But most voters consider experience an asset, not a liability, and candidate skills go well beyond being interviewed by a friendly voice from Fox News or conservative talk radio.

Even veteran candidates who have spent years in the political spotlight make mistakes during campaigns, and the chances a first-time candidate will make serious stumbles are enormous. Indeed, Carson has already left a trail of comments, both written and spoken, that have raised eyebrows, ranging from his comments pitching a controversial firm’s nutritional supplement to his comments about evolution.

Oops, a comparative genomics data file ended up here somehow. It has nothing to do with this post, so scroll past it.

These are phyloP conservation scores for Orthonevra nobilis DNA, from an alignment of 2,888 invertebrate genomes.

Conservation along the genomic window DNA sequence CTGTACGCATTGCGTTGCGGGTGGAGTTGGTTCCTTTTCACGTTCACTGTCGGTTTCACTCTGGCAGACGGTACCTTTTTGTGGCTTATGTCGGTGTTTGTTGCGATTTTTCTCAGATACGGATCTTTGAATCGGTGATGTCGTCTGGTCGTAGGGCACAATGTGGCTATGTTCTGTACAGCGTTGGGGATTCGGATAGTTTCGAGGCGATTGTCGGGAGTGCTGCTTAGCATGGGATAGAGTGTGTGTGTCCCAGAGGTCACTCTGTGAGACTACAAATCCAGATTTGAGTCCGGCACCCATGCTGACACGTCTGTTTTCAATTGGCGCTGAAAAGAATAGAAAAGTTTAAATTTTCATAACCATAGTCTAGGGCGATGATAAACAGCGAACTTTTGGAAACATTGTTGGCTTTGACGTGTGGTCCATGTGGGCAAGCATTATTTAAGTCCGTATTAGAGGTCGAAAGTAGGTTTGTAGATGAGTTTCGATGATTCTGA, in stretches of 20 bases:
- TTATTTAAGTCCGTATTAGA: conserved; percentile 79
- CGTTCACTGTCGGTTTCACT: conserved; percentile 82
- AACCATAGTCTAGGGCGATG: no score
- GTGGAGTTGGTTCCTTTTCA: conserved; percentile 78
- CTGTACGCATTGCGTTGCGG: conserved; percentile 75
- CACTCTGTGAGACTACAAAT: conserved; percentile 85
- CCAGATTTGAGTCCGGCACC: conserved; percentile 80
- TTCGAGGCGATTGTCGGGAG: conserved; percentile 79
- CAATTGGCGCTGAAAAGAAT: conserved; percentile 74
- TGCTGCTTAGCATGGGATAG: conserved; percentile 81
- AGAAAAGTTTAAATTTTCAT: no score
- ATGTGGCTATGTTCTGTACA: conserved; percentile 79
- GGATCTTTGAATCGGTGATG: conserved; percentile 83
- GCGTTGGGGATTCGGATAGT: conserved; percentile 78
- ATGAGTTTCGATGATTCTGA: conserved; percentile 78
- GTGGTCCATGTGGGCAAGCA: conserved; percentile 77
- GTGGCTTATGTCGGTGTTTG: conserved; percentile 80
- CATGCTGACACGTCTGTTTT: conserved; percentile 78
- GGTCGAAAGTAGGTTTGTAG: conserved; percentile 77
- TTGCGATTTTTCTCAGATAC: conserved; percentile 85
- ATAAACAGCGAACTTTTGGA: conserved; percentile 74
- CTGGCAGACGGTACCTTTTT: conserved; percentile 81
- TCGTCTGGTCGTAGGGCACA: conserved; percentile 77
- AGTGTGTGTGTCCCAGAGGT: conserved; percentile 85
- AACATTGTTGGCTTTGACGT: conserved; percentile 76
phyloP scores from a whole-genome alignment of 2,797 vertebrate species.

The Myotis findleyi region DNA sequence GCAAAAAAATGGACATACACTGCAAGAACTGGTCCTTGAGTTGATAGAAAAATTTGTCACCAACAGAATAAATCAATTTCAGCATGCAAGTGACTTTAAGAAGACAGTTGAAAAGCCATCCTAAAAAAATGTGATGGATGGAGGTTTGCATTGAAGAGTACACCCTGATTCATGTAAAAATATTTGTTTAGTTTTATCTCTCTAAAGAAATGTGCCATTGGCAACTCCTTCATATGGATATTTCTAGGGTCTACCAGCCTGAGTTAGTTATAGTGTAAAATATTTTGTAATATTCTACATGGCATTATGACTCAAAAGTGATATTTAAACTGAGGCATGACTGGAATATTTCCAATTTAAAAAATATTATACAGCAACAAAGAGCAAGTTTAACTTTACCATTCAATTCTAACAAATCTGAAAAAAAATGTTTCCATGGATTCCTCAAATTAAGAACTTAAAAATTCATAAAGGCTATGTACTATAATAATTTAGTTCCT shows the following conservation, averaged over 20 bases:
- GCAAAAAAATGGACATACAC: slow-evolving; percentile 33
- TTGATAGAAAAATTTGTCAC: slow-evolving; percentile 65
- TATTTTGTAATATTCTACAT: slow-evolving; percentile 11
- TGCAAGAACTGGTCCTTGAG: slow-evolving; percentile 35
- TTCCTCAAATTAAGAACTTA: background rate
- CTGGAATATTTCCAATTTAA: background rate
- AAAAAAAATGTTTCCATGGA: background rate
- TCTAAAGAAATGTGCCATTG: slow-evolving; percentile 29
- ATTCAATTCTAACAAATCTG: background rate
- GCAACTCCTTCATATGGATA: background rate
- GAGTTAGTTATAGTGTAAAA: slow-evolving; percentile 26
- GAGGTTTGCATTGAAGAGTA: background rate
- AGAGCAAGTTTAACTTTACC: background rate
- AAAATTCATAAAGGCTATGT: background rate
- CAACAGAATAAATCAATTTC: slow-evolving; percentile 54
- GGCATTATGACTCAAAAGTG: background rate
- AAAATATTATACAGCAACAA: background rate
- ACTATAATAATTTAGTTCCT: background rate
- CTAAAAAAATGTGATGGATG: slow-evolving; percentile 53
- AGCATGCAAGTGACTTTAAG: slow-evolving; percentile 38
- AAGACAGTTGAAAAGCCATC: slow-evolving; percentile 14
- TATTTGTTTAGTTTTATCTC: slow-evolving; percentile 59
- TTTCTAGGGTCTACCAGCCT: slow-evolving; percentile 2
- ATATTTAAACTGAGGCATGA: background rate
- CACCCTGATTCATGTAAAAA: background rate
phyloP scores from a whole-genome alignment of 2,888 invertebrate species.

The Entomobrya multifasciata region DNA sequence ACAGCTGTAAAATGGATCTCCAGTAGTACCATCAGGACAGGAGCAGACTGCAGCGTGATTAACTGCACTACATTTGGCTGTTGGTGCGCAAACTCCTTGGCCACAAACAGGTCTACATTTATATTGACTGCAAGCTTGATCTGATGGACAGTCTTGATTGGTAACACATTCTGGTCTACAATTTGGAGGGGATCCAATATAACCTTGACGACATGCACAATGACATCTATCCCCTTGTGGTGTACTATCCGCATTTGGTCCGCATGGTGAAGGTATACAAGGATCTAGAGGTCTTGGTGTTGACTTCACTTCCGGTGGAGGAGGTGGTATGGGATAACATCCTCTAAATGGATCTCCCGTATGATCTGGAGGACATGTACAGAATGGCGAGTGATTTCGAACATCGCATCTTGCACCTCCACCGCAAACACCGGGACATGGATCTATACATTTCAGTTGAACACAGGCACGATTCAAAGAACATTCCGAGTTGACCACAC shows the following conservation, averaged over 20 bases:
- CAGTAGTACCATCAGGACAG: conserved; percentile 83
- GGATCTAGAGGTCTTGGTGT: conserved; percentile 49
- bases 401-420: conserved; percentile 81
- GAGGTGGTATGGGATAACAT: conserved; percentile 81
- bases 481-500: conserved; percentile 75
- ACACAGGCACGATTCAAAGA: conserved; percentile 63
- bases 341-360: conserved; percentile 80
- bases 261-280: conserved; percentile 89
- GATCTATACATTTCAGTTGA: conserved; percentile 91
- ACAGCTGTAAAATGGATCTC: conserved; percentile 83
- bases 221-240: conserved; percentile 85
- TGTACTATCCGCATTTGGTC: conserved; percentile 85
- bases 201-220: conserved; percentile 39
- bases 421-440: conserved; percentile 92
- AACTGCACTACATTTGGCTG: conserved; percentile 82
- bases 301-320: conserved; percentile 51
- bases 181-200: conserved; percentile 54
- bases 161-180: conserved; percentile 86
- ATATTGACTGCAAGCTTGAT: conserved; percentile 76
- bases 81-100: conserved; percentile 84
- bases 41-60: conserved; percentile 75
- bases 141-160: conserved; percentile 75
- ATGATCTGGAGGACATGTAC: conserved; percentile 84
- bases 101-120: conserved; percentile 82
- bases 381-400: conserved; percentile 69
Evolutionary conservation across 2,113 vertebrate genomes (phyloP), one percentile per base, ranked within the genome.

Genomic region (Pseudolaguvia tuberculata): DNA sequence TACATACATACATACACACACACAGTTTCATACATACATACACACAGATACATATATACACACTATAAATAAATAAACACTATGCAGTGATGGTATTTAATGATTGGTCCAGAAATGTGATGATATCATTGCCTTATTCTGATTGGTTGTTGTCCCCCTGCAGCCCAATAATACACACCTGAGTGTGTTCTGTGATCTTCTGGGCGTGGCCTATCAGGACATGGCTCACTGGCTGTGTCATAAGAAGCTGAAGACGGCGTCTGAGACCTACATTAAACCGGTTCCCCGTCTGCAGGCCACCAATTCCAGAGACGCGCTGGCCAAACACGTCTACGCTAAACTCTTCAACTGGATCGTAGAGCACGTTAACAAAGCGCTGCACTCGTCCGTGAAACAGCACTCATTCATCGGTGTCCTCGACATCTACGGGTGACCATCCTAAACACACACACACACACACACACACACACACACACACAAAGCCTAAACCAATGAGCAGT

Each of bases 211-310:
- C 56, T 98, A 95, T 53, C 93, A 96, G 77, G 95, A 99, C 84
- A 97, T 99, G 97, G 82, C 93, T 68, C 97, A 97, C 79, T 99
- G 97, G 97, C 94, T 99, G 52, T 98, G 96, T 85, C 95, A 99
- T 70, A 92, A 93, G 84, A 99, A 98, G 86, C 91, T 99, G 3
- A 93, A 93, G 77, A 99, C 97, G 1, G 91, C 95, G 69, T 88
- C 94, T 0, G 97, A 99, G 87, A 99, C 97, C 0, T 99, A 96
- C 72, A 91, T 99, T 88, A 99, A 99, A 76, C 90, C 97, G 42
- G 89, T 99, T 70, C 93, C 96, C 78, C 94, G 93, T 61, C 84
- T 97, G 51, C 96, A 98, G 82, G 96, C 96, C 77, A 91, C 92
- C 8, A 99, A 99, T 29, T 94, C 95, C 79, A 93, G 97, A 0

How important is electoral experience? Going back to the beginning of the last century, only four men who had never held elective office were nominated for president by a major party: Dwight Eisenhower in 1952, Wendell Willkie in 1940, Herbert Hoover in 1928 and William Howard Taft in 1908.

Eisenhower, of course, was a well-known general, while Hoover and Taft had been appointed to high-profile government positions — Hoover as secretary of Commerce and Taft as solicitor general and eventually secretary of War.